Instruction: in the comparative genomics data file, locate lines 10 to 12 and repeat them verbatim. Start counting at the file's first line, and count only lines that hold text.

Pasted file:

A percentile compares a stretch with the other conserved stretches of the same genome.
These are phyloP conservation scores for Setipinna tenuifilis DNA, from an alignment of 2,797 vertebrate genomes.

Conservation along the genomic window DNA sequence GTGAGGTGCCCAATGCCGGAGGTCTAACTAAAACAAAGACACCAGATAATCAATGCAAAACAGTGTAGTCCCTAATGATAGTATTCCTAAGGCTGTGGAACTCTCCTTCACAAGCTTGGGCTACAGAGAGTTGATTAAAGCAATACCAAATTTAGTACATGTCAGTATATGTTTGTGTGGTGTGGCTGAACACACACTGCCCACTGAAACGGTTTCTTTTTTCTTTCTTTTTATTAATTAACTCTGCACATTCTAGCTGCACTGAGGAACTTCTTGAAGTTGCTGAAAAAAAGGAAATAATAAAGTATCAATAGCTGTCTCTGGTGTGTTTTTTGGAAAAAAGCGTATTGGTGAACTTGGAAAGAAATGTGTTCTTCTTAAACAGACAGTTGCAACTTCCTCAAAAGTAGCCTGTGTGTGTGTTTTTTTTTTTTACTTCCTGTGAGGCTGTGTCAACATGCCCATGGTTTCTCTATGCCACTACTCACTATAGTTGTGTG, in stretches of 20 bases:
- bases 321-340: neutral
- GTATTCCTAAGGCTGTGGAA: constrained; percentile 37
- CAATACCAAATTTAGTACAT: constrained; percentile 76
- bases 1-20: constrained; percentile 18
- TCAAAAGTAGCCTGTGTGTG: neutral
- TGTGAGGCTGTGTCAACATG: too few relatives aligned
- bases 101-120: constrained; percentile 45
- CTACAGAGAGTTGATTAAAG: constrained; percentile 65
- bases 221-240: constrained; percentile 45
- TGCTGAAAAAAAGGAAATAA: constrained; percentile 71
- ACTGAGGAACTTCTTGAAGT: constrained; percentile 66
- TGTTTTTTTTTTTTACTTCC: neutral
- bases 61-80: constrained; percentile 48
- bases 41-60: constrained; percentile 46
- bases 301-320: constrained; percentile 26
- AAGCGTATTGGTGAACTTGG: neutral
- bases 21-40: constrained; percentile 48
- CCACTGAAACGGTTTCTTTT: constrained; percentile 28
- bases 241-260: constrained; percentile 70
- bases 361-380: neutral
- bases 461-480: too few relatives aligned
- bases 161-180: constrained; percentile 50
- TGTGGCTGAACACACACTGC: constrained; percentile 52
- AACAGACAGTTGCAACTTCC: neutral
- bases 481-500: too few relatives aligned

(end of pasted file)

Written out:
- bases 101-120: constrained; percentile 45
- CTACAGAGAGTTGATTAAAG: constrained; percentile 65
- bases 221-240: constrained; percentile 45